Very fast dielectric materials like Mica, Polystyrene, and Polypropylene are used in precision high speed switching circuits because they act very quickly on the signal with little or no phase distortion. These caps will allow a crisp pick attack in guitar circuits, which is great for fast playing styles and allows better note definition when only the highs are colored this way. They aren't typically used in most audio applications because they sound very sterile and cold as coupling caps in amplifiers, which filter at much lower frequencies.
Slower dielectric materials like Mylar, Metalized Film, Ceramic, and Paper In Oil impart a much warmer element that is similar in nature to slight power tube sag to the affected frequencies, and yield a bit slower, smoother pick attack that is great for Blues and Classic Rock. Ceramic caps are fairly neutral sounding and won't change the pick attack much. 225P Orange Drops are a good middle ground between definition and warmth, and Paper In Oil caps can add some missing "squank" to your pick attack.

Experimentation pays off!!!
Remember, in most cases it's pretty easy to attach the bleed to a jumper with alligator clips and experiment BEFORE soldering. You can run some wires out under the pickguard on a strat, maybe not so easy on an ES 335 or jazz box.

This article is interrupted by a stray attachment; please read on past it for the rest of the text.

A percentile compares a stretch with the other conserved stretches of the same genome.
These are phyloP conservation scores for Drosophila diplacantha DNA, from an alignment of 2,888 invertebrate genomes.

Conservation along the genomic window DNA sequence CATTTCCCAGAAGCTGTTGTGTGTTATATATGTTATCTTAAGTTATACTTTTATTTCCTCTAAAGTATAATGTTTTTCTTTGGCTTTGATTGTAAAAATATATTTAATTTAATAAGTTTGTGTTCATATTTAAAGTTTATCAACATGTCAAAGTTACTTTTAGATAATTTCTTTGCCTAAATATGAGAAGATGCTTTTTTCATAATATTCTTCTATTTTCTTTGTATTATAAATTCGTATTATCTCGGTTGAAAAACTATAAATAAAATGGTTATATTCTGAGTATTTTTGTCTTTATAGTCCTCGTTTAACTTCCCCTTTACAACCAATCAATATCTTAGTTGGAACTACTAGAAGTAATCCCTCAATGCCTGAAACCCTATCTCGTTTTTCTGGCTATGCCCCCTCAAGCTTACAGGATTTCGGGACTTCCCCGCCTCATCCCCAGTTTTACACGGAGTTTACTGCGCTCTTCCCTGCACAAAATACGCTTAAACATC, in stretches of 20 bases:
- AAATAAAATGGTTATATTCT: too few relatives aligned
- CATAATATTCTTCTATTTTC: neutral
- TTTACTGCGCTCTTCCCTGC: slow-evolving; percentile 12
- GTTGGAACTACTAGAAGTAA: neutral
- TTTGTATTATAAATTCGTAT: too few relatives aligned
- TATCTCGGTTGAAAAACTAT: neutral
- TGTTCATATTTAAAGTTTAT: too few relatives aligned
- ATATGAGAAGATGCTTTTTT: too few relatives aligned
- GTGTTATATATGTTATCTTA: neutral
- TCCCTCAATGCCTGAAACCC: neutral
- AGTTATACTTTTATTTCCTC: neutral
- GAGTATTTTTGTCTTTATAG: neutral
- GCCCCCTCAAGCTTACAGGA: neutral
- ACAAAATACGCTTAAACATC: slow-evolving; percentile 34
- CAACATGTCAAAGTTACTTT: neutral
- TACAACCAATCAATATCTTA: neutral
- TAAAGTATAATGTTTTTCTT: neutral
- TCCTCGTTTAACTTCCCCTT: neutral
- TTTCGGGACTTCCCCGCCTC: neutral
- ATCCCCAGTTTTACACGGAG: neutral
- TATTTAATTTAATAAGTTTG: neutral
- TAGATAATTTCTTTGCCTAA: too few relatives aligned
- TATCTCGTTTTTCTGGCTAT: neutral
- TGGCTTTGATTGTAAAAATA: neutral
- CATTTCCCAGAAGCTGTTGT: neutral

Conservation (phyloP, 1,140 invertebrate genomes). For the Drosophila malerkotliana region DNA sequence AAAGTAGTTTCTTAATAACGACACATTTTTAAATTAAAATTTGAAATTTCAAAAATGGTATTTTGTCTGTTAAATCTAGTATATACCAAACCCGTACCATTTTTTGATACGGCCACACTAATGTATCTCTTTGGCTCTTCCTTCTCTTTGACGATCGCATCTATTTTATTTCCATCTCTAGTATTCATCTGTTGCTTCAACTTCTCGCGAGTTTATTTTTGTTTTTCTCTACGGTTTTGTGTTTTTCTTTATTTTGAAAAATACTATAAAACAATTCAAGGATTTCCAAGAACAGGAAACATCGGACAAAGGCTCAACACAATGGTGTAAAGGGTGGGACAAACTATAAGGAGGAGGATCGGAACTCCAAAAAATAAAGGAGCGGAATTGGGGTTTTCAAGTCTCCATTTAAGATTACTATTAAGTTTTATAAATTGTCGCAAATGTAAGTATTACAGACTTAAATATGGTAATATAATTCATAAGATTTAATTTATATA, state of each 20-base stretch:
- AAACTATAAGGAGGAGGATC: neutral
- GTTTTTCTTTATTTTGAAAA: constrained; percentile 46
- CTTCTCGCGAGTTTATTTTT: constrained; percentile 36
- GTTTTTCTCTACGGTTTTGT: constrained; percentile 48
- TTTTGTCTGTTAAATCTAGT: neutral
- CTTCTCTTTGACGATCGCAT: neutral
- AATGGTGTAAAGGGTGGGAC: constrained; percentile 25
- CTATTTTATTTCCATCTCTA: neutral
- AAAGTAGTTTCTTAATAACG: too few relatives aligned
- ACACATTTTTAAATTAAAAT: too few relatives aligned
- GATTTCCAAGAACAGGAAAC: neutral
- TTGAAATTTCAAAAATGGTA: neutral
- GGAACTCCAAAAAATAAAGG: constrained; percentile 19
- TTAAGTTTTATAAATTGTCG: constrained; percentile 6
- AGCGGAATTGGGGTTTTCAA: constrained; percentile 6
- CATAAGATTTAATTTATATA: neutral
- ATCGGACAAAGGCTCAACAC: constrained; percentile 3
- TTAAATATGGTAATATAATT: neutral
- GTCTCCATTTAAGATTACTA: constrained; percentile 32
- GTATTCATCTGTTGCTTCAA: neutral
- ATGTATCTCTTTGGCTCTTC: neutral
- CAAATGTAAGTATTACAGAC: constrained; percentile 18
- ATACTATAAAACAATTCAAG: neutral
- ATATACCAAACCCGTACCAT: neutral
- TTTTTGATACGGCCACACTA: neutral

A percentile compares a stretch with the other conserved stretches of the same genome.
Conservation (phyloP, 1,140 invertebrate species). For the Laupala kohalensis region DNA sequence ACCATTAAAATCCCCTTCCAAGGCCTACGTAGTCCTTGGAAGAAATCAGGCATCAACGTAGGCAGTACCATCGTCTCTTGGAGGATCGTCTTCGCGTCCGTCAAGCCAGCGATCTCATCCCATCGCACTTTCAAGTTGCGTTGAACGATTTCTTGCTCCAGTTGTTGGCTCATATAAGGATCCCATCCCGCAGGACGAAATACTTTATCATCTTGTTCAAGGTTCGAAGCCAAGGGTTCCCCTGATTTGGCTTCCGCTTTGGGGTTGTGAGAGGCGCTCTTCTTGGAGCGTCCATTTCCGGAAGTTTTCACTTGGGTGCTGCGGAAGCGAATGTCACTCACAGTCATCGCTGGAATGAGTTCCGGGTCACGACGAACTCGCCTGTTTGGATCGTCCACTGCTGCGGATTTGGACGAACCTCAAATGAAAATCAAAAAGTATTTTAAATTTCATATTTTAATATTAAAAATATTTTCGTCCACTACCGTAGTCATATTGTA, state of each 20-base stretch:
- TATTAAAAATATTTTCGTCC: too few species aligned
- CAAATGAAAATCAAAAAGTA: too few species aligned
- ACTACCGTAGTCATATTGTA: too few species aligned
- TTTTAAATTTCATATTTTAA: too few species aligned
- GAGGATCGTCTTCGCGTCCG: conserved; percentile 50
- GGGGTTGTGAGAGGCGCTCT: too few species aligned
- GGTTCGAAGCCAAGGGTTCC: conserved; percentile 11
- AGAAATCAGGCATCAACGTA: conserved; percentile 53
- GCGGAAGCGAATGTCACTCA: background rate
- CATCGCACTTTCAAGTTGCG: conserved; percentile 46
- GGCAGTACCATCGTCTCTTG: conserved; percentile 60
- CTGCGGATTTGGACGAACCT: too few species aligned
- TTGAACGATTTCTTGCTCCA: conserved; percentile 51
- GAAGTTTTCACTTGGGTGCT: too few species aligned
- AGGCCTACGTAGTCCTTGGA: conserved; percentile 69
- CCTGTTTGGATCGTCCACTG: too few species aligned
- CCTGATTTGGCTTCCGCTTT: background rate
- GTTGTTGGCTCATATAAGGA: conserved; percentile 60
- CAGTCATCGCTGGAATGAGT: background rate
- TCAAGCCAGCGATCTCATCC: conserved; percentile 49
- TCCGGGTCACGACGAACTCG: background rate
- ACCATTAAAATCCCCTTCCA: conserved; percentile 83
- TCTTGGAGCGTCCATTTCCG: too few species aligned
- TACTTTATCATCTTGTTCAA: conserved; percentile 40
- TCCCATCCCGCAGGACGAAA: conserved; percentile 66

Experiment a bit before you solder until you get what you are after.

When you find what works best for your setup, solder it in and you are good to go.


Q: I've purchased these great tb sets before from you & love them & put them on all my guitars. Amazing! However, my stock needs replenishing. However, I didn't realize there was a 150k version. I'm assuming it's brighter, maybe? How would you say it differs/improves on/sounds distinct, etc. from the 220k version?

A: It really depends on how you are wiring them and what the desired effect is. When wired series Kinman style, there are 2 things going on. 
For the traditional parallel wiring, 100% of the highs pass and the resistor is really only used to modify the taper (damping). 
Wired Kinman style, part of the highs passed are blocked by the resistor in addition to the damping effect. 
The higher the resistance of the damping resistor, the higher the resistance to ground is, which makes the taper "louder" and "brighter" at the top end of the taper (towards 10). The higher the cap value, the larger the frequency range passed (more high upper mids in addition to highs). 
In the Kinman mod, it's also true that the higher the resistor value, a lesser % of the highs pass through, so it becomes a bit of a balancing act. All very subjective as far as usefulness. That's why it's best to use some alligator clips and evaluate with your own perspective.